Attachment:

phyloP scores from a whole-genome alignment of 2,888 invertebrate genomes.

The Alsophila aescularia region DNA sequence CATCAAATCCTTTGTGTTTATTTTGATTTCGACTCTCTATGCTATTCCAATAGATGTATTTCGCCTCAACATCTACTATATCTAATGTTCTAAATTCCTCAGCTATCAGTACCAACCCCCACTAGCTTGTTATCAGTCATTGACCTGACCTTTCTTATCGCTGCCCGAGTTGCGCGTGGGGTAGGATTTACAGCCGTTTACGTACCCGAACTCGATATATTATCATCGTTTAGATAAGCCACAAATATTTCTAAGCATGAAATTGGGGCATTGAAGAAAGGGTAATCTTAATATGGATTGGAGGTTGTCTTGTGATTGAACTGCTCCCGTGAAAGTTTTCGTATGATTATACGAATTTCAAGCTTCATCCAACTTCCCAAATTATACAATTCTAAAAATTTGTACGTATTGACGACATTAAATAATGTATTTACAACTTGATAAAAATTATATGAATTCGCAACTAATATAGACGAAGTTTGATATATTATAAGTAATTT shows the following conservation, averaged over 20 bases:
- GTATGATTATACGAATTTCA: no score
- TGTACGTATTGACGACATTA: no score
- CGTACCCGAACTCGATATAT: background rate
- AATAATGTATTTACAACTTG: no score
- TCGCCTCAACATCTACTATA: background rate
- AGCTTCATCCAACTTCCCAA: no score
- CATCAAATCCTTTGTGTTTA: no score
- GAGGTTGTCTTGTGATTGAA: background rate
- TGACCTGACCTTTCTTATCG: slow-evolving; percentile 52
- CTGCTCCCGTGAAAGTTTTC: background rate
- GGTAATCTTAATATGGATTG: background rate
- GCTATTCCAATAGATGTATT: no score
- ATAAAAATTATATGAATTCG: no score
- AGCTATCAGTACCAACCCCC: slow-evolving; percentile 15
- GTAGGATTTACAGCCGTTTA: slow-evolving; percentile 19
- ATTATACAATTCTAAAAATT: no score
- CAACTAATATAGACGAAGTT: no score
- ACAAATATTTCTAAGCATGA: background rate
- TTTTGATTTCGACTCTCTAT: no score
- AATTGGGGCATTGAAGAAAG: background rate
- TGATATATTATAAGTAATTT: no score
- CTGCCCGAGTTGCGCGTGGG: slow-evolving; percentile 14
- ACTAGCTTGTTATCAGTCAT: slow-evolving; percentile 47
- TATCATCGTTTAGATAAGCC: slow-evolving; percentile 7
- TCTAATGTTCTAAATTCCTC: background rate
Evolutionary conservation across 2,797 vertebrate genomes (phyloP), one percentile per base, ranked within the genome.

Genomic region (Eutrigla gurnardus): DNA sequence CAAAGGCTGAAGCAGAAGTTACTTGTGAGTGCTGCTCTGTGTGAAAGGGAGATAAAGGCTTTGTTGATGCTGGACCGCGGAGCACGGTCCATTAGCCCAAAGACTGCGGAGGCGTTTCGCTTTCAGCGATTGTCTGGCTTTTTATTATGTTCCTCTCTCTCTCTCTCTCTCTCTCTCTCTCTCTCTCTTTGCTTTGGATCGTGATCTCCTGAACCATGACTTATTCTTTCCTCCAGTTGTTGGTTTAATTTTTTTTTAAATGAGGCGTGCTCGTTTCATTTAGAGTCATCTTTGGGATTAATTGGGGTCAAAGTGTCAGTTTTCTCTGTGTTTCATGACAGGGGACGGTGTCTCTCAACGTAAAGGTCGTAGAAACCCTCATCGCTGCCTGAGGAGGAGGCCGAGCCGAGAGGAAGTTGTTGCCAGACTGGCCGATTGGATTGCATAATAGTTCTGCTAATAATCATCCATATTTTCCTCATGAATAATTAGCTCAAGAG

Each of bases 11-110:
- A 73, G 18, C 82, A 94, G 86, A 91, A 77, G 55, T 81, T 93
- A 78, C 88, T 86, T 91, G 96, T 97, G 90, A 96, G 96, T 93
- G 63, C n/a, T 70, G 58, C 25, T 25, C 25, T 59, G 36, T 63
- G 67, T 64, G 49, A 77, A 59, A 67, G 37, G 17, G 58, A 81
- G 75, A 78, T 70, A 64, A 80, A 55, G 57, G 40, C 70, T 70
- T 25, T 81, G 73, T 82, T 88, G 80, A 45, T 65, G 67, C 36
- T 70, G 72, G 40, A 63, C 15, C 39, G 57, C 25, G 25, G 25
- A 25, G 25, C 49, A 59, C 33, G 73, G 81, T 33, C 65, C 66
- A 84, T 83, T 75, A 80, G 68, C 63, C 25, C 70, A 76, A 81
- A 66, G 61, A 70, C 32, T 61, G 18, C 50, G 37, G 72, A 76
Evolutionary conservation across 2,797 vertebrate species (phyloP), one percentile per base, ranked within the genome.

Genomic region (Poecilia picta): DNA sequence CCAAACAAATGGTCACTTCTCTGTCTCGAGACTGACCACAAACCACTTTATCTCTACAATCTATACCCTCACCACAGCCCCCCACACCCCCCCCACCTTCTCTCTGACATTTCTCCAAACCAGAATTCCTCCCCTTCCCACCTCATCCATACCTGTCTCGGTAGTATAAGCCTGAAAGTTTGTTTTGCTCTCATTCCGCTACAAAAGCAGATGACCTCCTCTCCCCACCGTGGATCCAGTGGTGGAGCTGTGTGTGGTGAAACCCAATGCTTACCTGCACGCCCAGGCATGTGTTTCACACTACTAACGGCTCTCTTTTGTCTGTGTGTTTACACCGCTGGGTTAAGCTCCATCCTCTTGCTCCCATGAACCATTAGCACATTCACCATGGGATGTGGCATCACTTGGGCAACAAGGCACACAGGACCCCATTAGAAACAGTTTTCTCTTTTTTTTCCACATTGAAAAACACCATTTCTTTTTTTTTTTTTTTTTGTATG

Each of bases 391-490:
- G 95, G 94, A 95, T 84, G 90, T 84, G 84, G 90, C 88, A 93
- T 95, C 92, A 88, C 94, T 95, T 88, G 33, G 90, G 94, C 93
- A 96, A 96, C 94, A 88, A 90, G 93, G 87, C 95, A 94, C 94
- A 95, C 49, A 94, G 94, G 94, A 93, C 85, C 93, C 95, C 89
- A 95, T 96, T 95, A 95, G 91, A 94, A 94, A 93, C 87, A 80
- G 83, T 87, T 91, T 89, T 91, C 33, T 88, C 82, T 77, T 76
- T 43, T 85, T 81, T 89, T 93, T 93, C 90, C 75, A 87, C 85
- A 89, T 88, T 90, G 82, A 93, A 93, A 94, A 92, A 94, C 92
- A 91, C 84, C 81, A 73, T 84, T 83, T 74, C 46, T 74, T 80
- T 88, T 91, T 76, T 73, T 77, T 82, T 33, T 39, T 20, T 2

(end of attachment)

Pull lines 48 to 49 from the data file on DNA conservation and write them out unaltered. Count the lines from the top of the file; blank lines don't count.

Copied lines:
- A 95, T 96, T 95, A 95, G 91, A 94, A 94, A 93, C 87, A 80
- G 83, T 87, T 91, T 89, T 91, C 33, T 88, C 82, T 77, T 76